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Today I’m going to outline a very effective plan for consistent 1 year old discipline for you to use with your toddler. From our experience of having 4 kids in 5 years, it’s never too early to start setting expectations and training your little ones. 1 year olds understand WAY more than we realize and you can set clear boundaries and enforce them in effective ways.
It might seem silly because those 1 year olds are so darn cute… with all their wobbling around and giggling at endless games of peekaboo. But teaching your 1 year old, “no” and learning how to discipline a 1 year old will set the stage for more obedient toddlers and preschoolers.
So let’s dive in!
Wait, what is “discipline” at this age anyway!?
The word discipline sounds so old fashioned and serious. It actually has Latin roots meaning “instruction, knowledge,” so in English, we use the word in a variety of ways.
But, when I’m talking about discipline for your 1 year old, I’m primarily talking about teaching and training that little giggly cutie pie to obey what you say to do.
You (the parent) are probably going to be the one who:
- holds their hands as they learn to walk
- teaches them how to say “please” in sign language
- shows them what the letter A looks like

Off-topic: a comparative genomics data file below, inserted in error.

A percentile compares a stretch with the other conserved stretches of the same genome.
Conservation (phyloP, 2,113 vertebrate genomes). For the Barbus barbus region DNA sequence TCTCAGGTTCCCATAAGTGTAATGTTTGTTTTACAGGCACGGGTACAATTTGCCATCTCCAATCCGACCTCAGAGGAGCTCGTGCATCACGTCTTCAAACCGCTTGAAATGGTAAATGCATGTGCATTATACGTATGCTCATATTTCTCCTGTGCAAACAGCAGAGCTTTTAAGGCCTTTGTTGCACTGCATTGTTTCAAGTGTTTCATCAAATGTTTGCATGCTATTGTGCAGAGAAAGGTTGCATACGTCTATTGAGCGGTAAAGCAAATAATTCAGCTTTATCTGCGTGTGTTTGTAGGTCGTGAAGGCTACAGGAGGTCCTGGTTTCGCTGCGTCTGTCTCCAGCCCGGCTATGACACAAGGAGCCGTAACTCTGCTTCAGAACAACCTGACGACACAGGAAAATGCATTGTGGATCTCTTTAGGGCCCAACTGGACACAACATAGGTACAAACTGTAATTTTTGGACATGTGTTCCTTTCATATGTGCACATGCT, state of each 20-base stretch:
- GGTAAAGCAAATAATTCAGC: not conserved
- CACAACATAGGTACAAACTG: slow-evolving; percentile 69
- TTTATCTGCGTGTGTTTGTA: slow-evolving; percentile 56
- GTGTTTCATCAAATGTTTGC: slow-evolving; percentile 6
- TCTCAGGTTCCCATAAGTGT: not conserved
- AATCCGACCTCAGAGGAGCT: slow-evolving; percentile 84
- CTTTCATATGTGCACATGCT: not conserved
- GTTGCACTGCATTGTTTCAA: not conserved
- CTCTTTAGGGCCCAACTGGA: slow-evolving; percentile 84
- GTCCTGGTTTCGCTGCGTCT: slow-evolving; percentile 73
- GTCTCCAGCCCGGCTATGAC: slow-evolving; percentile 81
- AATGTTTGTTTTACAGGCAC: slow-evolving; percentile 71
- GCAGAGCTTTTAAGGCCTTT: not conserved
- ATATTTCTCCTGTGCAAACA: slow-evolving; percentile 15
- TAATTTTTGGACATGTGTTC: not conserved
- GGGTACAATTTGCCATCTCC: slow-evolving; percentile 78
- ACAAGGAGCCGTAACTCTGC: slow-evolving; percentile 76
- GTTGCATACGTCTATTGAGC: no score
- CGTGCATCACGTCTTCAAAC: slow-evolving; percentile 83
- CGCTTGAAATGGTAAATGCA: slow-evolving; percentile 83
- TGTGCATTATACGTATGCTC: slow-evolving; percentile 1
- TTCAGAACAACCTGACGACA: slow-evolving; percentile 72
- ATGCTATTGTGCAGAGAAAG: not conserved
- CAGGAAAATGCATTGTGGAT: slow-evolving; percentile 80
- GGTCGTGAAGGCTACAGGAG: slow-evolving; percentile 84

- hears them sing Twinkle twinkle little star for the first time
- shows them how to stir the brownie batter and not splatter it all over
- teaches them how to make a cookie cutter shape in the playdough and stack the blocks up.
AND you can teach a toddler not to scream in your face when they don’t get their way. (Eventually.)
That teaching process is what I’m referring to as discipline. You have to have a pretty long view in mind when ti comes to training young children. Because it takes a long time. But you might as well begin as you mean to go on.
A Philosophy of Toddler Discipline
At the age of 1, discipline is setting the foundation for HABITS and OBEDIENCE under a loving authority.
It primarily boils down to effective behavior modification and teaching your children about who is “in charge” in your home.
Important: the BEST book for parents of 1 and 2 year olds.
Honestly, this is the most practical, down to earth book I’ve ever read for parents of toddlers. And if your little one is only 9 months old, you will be well served by reading this BEFORE you have a 12-18 month old.